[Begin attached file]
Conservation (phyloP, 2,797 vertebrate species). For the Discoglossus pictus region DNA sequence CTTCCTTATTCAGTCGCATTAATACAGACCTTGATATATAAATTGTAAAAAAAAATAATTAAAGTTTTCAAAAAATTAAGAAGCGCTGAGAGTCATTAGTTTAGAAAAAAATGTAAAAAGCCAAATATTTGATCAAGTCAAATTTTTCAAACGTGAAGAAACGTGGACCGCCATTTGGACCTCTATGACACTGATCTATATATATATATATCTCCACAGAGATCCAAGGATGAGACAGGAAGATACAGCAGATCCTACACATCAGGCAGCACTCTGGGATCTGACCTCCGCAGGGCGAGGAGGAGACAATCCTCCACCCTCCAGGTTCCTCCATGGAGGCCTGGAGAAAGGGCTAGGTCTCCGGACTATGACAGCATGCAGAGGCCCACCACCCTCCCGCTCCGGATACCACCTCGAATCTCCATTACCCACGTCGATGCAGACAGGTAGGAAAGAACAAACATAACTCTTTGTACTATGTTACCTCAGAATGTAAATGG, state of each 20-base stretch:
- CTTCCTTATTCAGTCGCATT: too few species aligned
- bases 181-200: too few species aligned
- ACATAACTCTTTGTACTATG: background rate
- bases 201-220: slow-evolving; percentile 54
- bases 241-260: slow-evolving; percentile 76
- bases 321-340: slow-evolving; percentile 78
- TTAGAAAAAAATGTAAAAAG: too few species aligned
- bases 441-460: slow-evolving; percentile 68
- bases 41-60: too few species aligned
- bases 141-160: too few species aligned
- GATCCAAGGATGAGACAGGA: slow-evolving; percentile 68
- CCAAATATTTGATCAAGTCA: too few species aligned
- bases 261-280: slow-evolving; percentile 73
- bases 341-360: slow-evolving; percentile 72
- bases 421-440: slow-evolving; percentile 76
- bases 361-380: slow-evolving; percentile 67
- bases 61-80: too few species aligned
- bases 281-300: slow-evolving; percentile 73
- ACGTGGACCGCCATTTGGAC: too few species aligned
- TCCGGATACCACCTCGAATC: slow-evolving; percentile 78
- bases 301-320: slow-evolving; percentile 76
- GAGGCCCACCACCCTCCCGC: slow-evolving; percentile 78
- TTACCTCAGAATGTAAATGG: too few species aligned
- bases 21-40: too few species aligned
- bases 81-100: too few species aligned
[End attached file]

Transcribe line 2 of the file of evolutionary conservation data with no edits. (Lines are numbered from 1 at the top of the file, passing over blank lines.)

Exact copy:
- CTTCCTTATTCAGTCGCATT: too few species aligned